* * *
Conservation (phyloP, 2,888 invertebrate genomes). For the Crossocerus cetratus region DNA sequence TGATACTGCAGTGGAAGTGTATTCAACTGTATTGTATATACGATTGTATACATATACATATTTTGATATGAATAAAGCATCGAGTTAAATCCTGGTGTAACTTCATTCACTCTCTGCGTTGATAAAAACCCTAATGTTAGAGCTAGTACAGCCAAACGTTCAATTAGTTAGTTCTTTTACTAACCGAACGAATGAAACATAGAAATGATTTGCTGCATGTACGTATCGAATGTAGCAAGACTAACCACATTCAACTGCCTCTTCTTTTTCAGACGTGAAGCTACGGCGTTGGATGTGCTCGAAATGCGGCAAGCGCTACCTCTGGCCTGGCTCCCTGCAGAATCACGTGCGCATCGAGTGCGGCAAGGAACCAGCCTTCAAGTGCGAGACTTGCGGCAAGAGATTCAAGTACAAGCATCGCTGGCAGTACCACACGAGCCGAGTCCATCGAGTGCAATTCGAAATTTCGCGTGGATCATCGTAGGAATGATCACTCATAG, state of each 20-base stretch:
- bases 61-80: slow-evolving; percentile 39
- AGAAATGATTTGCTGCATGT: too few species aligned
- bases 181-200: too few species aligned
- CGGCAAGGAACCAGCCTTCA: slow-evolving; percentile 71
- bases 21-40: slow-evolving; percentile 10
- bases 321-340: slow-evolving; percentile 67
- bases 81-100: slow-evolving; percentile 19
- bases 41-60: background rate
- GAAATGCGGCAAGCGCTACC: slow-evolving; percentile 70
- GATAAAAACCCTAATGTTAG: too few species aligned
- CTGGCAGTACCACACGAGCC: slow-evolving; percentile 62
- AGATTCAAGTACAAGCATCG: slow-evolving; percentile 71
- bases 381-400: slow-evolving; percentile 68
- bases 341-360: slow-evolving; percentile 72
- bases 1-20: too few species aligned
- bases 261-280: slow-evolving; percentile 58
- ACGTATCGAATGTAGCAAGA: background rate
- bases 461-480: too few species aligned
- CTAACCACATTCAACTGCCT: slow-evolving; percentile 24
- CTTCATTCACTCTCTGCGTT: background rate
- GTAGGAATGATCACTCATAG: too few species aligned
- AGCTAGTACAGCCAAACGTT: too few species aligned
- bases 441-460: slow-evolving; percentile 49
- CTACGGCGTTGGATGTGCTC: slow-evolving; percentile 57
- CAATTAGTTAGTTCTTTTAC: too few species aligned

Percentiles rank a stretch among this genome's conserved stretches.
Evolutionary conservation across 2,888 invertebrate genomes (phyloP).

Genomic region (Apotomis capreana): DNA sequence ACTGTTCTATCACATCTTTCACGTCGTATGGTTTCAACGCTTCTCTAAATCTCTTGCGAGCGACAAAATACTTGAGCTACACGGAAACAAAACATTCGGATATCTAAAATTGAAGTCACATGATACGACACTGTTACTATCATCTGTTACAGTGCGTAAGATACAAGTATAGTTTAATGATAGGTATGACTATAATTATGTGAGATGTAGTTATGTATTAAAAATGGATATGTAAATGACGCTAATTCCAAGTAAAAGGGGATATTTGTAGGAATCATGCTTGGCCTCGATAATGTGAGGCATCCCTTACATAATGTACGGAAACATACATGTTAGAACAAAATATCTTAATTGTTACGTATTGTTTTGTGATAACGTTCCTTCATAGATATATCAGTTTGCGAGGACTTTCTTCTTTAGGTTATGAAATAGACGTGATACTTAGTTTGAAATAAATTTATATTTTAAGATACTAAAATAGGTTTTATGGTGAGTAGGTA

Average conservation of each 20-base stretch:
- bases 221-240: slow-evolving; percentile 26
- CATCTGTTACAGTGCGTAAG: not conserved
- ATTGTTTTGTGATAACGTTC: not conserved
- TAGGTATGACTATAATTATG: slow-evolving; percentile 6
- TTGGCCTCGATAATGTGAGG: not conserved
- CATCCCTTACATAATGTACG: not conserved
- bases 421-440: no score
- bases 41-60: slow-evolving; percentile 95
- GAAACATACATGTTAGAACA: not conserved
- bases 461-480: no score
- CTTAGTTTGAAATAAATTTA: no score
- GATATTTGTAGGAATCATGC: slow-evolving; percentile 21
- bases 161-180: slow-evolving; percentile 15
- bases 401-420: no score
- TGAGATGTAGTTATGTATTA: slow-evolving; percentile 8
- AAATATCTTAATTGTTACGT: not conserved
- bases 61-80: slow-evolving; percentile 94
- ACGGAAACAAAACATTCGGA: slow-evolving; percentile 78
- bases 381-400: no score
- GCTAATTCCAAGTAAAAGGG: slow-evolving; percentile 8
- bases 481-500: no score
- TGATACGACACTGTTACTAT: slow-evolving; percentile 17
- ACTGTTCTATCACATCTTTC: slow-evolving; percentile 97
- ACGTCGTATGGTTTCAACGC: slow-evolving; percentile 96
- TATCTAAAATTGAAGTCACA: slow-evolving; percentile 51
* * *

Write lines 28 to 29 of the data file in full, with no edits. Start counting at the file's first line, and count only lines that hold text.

Evolutionary conservation across 2,888 invertebrate genomes (phyloP).

Genomic region (Apotomis capreana): DNA sequence ACTGTTCTATCACATCTTTCACGTCGTATGGTTTCAACGCTTCTCTAAATCTCTTGCGAGCGACAAAATACTTGAGCTACACGGAAACAAAACATTCGGATATCTAAAATTGAAGTCACATGATACGACACTGTTACTATCATCTGTTACAGTGCGTAAGATACAAGTATAGTTTAATGATAGGTATGACTATAATTATGTGAGATGTAGTTATGTATTAAAAATGGATATGTAAATGACGCTAATTCCAAGTAAAAGGGGATATTTGTAGGAATCATGCTTGGCCTCGATAATGTGAGGCATCCCTTACATAATGTACGGAAACATACATGTTAGAACAAAATATCTTAATTGTTACGTATTGTTTTGTGATAACGTTCCTTCATAGATATATCAGTTTGCGAGGACTTTCTTCTTTAGGTTATGAAATAGACGTGATACTTAGTTTGAAATAAATTTATATTTTAAGATACTAAAATAGGTTTTATGGTGAGTAGGTA